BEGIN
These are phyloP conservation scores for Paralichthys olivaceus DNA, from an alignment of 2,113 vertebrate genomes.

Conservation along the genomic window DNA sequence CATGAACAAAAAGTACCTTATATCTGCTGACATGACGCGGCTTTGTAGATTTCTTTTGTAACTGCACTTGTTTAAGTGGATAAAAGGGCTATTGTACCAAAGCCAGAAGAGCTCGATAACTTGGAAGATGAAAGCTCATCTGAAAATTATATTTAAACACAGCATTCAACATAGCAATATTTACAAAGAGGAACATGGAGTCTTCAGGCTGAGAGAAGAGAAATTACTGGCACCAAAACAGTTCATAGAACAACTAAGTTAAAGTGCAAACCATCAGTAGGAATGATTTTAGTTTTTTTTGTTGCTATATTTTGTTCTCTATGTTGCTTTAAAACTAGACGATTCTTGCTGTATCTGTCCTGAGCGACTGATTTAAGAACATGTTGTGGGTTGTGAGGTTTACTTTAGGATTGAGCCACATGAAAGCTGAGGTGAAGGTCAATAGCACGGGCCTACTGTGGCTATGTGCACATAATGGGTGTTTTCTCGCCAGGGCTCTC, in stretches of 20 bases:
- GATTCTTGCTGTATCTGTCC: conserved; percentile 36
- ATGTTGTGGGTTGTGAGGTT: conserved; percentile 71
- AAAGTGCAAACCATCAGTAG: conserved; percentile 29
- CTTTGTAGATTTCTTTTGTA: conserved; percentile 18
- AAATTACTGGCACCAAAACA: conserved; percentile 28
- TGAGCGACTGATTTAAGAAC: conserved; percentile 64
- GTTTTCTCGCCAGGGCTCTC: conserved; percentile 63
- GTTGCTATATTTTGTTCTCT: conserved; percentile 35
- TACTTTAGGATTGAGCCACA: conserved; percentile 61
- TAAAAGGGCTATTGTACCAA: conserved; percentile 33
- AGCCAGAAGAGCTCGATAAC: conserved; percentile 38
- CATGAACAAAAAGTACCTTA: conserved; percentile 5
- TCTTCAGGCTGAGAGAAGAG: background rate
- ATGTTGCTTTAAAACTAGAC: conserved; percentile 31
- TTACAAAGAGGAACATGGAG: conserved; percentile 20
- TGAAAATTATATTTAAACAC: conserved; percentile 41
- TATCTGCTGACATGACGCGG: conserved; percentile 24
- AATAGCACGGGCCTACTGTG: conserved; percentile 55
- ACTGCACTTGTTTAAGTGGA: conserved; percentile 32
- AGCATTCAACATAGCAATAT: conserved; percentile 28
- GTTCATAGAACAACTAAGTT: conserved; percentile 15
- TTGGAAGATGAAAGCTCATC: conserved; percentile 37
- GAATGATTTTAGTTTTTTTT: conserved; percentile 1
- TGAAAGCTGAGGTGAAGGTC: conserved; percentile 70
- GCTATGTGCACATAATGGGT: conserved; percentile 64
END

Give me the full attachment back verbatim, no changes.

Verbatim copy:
These are phyloP conservation scores for Paralichthys olivaceus DNA, from an alignment of 2,113 vertebrate genomes.

Conservation along the genomic window DNA sequence CATGAACAAAAAGTACCTTATATCTGCTGACATGACGCGGCTTTGTAGATTTCTTTTGTAACTGCACTTGTTTAAGTGGATAAAAGGGCTATTGTACCAAAGCCAGAAGAGCTCGATAACTTGGAAGATGAAAGCTCATCTGAAAATTATATTTAAACACAGCATTCAACATAGCAATATTTACAAAGAGGAACATGGAGTCTTCAGGCTGAGAGAAGAGAAATTACTGGCACCAAAACAGTTCATAGAACAACTAAGTTAAAGTGCAAACCATCAGTAGGAATGATTTTAGTTTTTTTTGTTGCTATATTTTGTTCTCTATGTTGCTTTAAAACTAGACGATTCTTGCTGTATCTGTCCTGAGCGACTGATTTAAGAACATGTTGTGGGTTGTGAGGTTTACTTTAGGATTGAGCCACATGAAAGCTGAGGTGAAGGTCAATAGCACGGGCCTACTGTGGCTATGTGCACATAATGGGTGTTTTCTCGCCAGGGCTCTC, in stretches of 20 bases:
- GATTCTTGCTGTATCTGTCC: conserved; percentile 36
- ATGTTGTGGGTTGTGAGGTT: conserved; percentile 71
- AAAGTGCAAACCATCAGTAG: conserved; percentile 29
- CTTTGTAGATTTCTTTTGTA: conserved; percentile 18
- AAATTACTGGCACCAAAACA: conserved; percentile 28
- TGAGCGACTGATTTAAGAAC: conserved; percentile 64
- GTTTTCTCGCCAGGGCTCTC: conserved; percentile 63
- GTTGCTATATTTTGTTCTCT: conserved; percentile 35
- TACTTTAGGATTGAGCCACA: conserved; percentile 61
- TAAAAGGGCTATTGTACCAA: conserved; percentile 33
- AGCCAGAAGAGCTCGATAAC: conserved; percentile 38
- CATGAACAAAAAGTACCTTA: conserved; percentile 5
- TCTTCAGGCTGAGAGAAGAG: background rate
- ATGTTGCTTTAAAACTAGAC: conserved; percentile 31
- TTACAAAGAGGAACATGGAG: conserved; percentile 20
- TGAAAATTATATTTAAACAC: conserved; percentile 41
- TATCTGCTGACATGACGCGG: conserved; percentile 24
- AATAGCACGGGCCTACTGTG: conserved; percentile 55
- ACTGCACTTGTTTAAGTGGA: conserved; percentile 32
- AGCATTCAACATAGCAATAT: conserved; percentile 28
- GTTCATAGAACAACTAAGTT: conserved; percentile 15
- TTGGAAGATGAAAGCTCATC: conserved; percentile 37
- GAATGATTTTAGTTTTTTTT: conserved; percentile 1
- TGAAAGCTGAGGTGAAGGTC: conserved; percentile 70
- GCTATGTGCACATAATGGGT: conserved; percentile 64